Gaming for good: How the negative stereotype of gamers is being blown out of the water

Gaming has exploded in popularity. There are already 900 million engaged gamers worldwide who are watching and playing on a regular basis.

Research[1] estimates that global esports viewership will grow at 9% per year between now and 2023, by which time the sector is projected to record revenues of over $1.8bn globally. This is not a fad. It is a mega trend.

Amid this growth, there is powerful evidence that gaming is now a genuine and powerful force for good. The negative stereotypical view of gamers is not just being challenged, it is being blown out of the water.

One contributory factor has been the rise in popularity of elite esports athletes. These personalities are growing in stature and starting to attain the same sort of status as the megastars of traditional sports.

Not every gamer aspires to become an elite athlete. But the evolution of these professionals has been so profound that the levels they now operate on is inspiring millions.

Their training regimes, physical and mental, are being copied. Eating healthy food, exercising the body and mind, focusing on a balanced lifestyle to deliver improved performances is no longer restricted to a small minority. Training your body and mind is starting to trickle down to gamers all over the globe.

Indeed, there is already evidence that the positive impact of gaming is manifesting itself among the wider community and it is starting amongst younger people.

In the US, in the 2018-19 school year, 200 colleges in the U.S. offered esports scholarships, a threefold increase since 2015[2].

Why? Because there is a rich body of evidence showing that participation in competitive gaming and esports can help young people learn how to multitask, solve problems and work better in teams. All of these are critical skills that can work to make the next generation more compassionate, collaborative and emotionally intelligent.

What’s more, there is compelling evidence that gaming has tangible physical benefits. Research by Digital Schoolhouse[3], part of UKIE, the UK trade body for games and interactive entertainment, has found links between participation in esports and wider sports.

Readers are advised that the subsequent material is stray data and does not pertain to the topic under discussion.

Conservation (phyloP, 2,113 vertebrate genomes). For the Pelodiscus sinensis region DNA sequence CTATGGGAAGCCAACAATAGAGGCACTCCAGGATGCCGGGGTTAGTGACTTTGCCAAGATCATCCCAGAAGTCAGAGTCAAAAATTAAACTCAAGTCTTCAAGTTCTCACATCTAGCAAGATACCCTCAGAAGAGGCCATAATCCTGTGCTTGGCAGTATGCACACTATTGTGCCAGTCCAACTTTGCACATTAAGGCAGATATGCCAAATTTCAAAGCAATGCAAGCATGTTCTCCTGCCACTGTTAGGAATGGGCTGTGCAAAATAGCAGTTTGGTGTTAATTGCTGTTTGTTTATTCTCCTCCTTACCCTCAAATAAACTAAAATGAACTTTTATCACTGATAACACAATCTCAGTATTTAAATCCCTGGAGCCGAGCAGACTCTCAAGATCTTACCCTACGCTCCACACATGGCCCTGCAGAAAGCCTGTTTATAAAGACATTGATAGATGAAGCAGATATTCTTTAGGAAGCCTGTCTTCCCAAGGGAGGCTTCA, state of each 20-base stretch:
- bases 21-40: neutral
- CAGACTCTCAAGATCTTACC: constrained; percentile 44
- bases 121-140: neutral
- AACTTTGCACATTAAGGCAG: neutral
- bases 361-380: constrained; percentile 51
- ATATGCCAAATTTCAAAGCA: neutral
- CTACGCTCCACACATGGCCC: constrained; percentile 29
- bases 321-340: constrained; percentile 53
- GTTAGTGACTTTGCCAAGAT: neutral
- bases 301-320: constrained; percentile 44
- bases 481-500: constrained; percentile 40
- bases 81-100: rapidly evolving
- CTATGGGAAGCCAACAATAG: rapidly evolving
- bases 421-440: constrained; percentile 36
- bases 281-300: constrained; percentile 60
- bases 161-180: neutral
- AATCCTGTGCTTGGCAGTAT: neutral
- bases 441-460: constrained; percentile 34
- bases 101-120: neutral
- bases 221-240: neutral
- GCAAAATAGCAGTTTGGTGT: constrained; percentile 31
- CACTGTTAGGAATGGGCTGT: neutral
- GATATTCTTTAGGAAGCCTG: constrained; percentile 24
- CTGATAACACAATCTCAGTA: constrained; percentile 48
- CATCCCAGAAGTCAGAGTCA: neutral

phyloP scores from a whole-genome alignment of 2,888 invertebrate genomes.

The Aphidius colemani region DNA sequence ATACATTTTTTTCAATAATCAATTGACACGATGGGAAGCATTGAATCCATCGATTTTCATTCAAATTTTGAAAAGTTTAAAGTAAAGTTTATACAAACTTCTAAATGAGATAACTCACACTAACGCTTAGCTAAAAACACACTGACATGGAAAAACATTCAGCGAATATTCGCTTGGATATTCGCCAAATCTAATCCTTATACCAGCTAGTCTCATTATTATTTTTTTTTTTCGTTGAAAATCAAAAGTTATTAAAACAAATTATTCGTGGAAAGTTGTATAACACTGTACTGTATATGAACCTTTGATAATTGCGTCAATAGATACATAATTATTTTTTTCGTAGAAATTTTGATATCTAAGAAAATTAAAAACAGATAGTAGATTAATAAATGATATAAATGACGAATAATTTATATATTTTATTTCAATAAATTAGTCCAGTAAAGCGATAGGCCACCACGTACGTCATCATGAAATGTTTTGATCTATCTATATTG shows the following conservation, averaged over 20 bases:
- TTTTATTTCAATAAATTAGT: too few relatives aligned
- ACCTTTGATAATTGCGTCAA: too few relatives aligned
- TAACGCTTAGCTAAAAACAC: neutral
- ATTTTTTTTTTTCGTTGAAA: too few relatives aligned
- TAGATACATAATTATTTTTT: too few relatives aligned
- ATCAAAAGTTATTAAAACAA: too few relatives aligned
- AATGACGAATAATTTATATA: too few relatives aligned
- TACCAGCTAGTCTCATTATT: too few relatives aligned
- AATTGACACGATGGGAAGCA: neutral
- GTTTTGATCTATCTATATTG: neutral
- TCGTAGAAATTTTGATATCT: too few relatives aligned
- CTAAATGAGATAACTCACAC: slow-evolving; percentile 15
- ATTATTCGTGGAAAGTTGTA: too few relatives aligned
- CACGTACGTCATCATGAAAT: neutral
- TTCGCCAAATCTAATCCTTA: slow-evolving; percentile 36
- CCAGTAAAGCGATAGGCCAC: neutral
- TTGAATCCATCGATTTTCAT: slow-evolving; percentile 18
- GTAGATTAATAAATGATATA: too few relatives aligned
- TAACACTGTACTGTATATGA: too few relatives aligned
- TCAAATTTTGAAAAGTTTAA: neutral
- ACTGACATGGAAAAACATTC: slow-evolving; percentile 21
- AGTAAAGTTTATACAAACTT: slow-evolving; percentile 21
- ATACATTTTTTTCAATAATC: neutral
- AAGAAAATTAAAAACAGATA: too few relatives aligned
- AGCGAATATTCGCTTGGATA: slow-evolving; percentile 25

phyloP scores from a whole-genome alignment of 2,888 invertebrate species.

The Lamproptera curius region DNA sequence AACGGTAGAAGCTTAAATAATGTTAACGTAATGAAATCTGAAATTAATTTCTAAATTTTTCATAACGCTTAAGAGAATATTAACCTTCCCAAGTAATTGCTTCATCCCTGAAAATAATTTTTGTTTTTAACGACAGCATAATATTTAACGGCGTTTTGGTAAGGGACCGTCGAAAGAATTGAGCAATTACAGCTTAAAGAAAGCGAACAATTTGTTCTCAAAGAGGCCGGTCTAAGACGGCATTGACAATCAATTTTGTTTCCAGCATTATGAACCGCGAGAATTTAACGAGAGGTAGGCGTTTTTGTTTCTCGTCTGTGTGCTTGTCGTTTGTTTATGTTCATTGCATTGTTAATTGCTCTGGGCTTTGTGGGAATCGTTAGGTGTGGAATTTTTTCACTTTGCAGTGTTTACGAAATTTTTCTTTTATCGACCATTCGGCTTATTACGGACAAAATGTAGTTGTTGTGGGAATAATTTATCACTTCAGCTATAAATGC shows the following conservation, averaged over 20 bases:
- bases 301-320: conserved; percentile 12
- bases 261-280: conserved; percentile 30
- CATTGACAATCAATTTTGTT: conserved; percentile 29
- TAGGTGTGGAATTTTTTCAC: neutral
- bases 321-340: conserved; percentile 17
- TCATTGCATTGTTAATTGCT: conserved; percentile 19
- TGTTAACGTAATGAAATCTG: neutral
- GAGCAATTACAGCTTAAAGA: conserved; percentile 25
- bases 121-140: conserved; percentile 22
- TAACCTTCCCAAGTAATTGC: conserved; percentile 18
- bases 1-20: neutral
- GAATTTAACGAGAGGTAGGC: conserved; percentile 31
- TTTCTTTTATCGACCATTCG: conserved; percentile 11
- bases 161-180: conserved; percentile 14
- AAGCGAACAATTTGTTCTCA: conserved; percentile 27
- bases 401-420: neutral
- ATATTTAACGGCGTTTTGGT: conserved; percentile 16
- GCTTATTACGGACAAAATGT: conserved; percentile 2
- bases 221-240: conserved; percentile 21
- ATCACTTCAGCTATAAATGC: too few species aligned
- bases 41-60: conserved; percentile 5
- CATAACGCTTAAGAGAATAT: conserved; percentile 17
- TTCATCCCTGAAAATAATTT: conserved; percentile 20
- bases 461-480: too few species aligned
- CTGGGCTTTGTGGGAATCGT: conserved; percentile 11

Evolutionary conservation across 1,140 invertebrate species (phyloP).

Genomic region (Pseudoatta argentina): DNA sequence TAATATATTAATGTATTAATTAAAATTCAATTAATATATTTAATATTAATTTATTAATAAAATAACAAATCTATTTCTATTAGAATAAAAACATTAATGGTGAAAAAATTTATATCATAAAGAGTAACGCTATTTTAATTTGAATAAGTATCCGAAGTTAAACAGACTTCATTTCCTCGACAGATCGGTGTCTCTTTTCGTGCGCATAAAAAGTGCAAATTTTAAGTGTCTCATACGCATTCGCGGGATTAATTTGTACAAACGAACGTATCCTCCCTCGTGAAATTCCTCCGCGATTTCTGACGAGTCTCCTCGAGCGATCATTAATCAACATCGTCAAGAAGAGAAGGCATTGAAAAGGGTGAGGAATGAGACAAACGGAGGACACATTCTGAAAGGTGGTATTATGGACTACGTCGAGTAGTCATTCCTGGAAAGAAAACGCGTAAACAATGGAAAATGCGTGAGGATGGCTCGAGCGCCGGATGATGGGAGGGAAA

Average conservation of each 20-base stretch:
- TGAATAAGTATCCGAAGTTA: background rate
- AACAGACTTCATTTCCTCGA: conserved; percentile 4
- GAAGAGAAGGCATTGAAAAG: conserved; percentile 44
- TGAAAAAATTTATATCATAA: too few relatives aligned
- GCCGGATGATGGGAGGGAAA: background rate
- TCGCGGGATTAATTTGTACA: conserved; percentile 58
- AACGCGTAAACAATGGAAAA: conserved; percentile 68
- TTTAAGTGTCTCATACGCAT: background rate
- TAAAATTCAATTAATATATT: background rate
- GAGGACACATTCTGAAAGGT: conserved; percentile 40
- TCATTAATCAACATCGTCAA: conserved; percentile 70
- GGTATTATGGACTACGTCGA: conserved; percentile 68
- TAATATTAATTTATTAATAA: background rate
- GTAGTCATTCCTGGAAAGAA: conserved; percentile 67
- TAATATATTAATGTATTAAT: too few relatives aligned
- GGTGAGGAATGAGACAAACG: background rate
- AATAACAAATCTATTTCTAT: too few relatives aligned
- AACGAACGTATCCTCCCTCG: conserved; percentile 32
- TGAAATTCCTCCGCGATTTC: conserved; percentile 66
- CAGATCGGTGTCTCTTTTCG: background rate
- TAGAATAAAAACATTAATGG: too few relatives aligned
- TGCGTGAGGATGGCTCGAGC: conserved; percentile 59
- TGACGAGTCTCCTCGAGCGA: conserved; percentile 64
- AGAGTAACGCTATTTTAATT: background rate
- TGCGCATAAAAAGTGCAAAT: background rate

Eight in 10 players who took part in their annual Digital Schoolhouse esports tournament said they were more likely to participate in other team sports as a result of taking part in the tournament.

The positive impact of gaming also emerges in unexpected places. Research done in the US has found teenagers involved in school esports tournaments report reduces levels of truancy and absenteeism[4].

Let’s not forget either that gaming is a way for young people to positively channel their energies. As one researcher[5] points out, “it’s normal and healthy for kids, especially boys, to compete with their peers…Video games are a safe place to express those competitive urges.”

Gaming is not just a pastime, for those in the elite bracket or those who play more casually. It is a way of life. And pretty soon it will be the way generations of young people will be taught.

Tired old assumptions of gamers as lazy, unfit loners are evaporating fast, as the positive benefits of playing competitively become better understood. Gfinity is created by gamers, for gamers, and is uniquely positioned to support this growing global community not just to become better players but happier, healthier human beings.

John Clarke, Global Brand and Marcomms Officer, Gfinity






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